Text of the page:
Many arresters failures are presumed to be due to lightning because they happen to occur during a storm. However, tear down for forensic analysis seldom reveals the tell tale asymmetry in the VI characteristic of MOV disks that always occurs during a high current surge. This asymmetry in disk current has been verified in nearly all know varistor formulations (see Fig. 1). In this case, damage was severe with 20% difference between peak positive current and peak negative current. This asymmetry is a permanent change to the MOV disk and is valuable evidence when searching for the root cause of arrester failure. Lack of this footprint in the vast majority of failures analyzed leads to a conclusion that high current lightning is typically not the cause of arrester failure.
There is however more rationale that guides understanding on this topic, i.e. an EPRI study completed in 1981 (Report EL1140) that undertook to quantify the magnitude of currents flowing through 2800 arresters, representing 32,808 arrester years of service and coming from 14 utilities. The study was prompted by high failure rates of distribution arresters in the 1970s which some thought was due to lightning surges. In 1981, the dominant arrester type in service was the gapped SiC unit and the gap was an excellent recorder of current flow through the device. Researchers painstakingly examined gap etchings and compared them to etchings created in the lab. Based on this, the graph in Fig. 2 was created. Similar studies were carried out in the 1930s and 40s and this study was an updated effort. A 1978 CIGRE paper by SC33 agreed with the EPRI data.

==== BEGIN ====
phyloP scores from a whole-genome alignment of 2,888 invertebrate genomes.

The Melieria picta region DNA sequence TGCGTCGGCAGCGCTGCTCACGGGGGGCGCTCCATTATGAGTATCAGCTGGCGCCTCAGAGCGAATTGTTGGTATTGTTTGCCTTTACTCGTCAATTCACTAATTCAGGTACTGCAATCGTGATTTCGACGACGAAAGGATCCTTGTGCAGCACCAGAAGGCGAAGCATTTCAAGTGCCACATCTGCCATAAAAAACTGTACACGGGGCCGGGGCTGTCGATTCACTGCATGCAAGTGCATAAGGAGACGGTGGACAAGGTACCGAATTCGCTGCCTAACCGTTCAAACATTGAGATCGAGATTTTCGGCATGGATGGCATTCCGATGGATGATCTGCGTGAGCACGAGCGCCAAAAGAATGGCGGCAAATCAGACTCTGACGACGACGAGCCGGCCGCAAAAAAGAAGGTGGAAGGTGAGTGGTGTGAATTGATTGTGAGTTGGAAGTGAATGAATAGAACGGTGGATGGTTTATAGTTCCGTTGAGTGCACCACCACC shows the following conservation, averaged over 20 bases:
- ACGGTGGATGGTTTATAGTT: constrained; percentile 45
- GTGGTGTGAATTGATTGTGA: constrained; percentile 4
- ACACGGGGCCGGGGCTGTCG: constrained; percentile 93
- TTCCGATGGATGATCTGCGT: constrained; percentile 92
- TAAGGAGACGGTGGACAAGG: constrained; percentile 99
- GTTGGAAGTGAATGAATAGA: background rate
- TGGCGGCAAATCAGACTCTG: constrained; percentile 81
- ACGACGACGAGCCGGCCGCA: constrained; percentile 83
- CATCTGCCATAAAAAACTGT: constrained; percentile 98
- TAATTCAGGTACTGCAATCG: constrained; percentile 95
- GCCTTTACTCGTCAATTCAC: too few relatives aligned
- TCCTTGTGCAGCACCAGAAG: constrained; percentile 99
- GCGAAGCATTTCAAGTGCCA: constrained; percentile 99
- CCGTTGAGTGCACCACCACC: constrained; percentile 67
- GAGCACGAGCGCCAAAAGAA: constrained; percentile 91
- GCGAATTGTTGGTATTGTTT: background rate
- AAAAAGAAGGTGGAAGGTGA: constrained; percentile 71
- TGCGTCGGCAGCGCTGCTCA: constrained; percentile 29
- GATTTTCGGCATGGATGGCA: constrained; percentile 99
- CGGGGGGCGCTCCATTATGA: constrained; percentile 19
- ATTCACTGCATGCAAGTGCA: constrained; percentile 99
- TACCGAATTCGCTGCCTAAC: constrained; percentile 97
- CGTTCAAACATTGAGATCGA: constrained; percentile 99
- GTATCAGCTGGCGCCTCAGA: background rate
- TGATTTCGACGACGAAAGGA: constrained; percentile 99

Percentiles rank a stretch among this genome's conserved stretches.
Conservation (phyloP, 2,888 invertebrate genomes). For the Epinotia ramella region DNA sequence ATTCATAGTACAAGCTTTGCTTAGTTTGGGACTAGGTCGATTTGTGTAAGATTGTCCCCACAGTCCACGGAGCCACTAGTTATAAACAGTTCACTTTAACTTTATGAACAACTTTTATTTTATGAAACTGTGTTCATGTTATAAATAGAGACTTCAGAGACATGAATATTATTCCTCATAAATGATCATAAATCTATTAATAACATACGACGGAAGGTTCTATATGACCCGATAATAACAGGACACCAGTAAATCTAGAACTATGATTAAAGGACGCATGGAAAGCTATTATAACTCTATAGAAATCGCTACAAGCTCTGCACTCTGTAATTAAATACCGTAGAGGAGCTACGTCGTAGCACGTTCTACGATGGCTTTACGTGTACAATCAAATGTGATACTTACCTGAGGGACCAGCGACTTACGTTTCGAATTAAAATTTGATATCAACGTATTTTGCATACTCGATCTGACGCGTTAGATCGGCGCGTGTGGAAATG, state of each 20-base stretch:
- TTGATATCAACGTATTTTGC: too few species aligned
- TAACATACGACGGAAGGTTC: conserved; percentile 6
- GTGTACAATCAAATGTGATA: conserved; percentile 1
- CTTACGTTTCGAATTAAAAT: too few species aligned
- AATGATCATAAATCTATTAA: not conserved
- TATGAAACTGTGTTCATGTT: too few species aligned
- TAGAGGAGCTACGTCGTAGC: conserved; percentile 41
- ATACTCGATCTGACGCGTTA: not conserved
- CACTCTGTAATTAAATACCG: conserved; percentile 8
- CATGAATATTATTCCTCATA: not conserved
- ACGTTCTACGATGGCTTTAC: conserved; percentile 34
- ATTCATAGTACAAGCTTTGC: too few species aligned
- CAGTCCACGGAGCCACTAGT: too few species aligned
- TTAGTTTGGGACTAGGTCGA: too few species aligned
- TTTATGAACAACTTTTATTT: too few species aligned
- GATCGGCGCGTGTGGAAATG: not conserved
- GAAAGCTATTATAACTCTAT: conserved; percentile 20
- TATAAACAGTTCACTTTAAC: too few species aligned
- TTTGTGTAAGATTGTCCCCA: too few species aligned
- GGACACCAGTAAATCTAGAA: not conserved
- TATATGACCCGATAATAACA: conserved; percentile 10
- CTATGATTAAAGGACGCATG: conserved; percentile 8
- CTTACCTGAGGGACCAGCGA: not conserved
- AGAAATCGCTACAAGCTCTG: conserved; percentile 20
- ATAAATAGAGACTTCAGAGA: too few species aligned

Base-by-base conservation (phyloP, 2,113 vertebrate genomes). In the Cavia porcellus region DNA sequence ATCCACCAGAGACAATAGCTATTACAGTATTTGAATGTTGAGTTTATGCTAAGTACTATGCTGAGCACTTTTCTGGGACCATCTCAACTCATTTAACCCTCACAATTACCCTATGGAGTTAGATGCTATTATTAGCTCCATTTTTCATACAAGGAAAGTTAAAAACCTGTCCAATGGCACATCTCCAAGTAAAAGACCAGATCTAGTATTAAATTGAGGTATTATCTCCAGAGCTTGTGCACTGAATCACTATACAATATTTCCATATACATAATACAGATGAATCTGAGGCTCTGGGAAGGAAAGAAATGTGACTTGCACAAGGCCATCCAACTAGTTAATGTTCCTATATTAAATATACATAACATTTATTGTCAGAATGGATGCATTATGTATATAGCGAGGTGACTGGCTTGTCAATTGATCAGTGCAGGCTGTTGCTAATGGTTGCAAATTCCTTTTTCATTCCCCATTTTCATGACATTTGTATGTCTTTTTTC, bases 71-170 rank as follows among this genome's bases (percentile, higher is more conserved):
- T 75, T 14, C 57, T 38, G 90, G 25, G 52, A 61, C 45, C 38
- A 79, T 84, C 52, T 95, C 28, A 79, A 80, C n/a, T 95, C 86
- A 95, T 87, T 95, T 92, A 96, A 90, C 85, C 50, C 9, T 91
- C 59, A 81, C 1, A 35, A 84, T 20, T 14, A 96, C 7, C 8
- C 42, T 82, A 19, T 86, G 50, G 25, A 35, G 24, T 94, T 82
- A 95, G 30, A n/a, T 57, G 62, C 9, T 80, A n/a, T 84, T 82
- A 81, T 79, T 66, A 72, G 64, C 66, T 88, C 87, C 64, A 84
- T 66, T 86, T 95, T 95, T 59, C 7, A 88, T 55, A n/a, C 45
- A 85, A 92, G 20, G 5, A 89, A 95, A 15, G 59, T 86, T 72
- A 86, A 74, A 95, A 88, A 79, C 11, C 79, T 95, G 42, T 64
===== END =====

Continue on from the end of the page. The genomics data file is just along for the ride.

The data in Fig. 2 reveals that, for urban lines partially shielded by trees and where the ground flash density (GFD) is 5, the time between 100 kA surges is about 800 years. If in a GFD zone of 20, 100 kA through an arrester occurs about every 200 years. However, if an arrester is installed on exposed lines in a GFD region of 10 (e.g. as much of Florida) the arrester can expect to see a current of 100 kA about every 60 years.
Based on this data, surge arresters are not normally exposed to high lightning currents. Since all distribution arresters manufactured today are designed to withstand 100 kA 100% of the time, they are capable of handling the great percent of lightning strokes. These two sets of data drive the conclusion that arresters do not fail from high current lightning. While they may fail during lightning storms, it is not due to current lightning surges. Rather, if an arrester fails during a lighting surge, it is safe to assume it was on its way to a failure due to another reason or from a long TOV.